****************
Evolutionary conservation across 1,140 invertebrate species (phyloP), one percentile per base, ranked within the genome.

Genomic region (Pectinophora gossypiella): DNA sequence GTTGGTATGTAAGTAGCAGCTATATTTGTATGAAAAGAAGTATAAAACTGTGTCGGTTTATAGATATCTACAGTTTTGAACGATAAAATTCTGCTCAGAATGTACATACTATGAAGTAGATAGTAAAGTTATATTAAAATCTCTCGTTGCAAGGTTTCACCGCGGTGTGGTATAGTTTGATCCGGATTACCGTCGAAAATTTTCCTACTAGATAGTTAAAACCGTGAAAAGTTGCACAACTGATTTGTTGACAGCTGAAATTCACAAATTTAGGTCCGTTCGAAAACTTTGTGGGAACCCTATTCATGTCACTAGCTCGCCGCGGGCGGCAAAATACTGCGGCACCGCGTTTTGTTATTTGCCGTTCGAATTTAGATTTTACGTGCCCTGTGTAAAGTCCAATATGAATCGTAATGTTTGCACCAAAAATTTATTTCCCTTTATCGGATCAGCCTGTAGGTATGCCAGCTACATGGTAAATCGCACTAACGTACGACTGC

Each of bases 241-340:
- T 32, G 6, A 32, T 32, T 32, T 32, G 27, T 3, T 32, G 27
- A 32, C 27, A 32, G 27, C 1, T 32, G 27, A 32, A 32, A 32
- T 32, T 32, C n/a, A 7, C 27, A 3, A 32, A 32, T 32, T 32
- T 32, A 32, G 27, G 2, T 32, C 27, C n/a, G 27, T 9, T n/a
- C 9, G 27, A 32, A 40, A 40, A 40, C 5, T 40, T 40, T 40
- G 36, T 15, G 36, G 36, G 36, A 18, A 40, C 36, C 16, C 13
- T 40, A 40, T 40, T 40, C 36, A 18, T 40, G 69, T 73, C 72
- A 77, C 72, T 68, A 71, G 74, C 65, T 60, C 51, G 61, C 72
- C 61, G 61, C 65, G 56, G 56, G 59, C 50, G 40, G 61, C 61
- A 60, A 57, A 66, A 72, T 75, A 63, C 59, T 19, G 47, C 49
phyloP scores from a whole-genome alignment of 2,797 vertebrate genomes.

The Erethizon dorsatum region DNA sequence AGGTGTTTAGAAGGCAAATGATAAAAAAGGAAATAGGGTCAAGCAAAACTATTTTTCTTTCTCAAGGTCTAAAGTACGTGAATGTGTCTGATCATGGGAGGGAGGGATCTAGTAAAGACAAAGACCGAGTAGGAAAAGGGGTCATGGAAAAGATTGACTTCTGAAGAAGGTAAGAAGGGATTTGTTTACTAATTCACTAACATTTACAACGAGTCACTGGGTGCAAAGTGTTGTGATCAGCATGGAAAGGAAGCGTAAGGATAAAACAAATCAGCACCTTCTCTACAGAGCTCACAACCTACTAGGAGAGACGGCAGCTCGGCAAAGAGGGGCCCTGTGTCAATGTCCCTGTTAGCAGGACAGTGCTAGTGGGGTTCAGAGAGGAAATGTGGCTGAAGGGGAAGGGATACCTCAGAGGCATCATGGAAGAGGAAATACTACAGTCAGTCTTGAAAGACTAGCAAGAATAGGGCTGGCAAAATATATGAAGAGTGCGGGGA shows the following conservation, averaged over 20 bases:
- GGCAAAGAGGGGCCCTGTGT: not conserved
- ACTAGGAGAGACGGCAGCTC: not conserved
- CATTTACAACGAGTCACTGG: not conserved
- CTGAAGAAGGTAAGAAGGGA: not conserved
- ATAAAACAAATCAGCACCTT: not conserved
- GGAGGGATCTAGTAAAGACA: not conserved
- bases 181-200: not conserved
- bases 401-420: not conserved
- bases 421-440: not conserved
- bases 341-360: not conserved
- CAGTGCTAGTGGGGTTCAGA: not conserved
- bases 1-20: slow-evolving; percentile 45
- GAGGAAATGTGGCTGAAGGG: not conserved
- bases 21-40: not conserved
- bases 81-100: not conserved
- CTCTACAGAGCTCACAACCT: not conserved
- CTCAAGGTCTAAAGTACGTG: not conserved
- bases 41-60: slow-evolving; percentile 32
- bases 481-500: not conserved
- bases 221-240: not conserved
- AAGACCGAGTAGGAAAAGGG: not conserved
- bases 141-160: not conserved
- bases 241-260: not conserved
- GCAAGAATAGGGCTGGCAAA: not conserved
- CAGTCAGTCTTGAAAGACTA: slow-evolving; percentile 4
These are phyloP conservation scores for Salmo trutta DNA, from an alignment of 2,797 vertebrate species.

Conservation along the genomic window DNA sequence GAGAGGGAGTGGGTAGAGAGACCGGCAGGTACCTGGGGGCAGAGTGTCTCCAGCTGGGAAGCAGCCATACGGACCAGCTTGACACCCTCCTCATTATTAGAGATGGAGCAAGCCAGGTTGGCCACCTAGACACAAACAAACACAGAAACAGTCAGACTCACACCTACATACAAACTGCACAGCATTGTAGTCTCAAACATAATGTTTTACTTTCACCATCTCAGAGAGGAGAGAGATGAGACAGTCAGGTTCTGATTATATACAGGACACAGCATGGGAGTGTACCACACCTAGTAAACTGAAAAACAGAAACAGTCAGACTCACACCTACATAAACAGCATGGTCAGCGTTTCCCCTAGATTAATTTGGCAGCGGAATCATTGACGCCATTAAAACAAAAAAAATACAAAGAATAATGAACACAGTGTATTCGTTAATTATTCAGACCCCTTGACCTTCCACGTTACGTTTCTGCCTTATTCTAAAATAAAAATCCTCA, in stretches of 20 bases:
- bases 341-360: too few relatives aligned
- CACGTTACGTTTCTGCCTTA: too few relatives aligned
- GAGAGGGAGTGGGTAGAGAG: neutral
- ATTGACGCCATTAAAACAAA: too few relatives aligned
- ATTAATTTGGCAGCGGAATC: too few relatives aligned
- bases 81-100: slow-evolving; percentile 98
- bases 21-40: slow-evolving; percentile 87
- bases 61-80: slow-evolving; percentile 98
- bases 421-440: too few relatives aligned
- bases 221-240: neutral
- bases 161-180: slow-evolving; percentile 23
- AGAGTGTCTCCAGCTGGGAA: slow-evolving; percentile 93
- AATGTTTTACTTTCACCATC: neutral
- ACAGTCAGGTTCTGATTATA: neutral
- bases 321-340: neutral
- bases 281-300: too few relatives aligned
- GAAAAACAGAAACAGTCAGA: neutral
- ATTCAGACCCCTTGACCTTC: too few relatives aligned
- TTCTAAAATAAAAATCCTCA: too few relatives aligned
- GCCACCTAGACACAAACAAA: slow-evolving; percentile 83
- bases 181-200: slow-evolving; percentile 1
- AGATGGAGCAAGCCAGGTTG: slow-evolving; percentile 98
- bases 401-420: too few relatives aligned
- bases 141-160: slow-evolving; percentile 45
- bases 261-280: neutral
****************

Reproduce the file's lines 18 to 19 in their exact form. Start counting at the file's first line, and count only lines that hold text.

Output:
- CATTTACAACGAGTCACTGG: not conserved
- CTGAAGAAGGTAAGAAGGGA: not conserved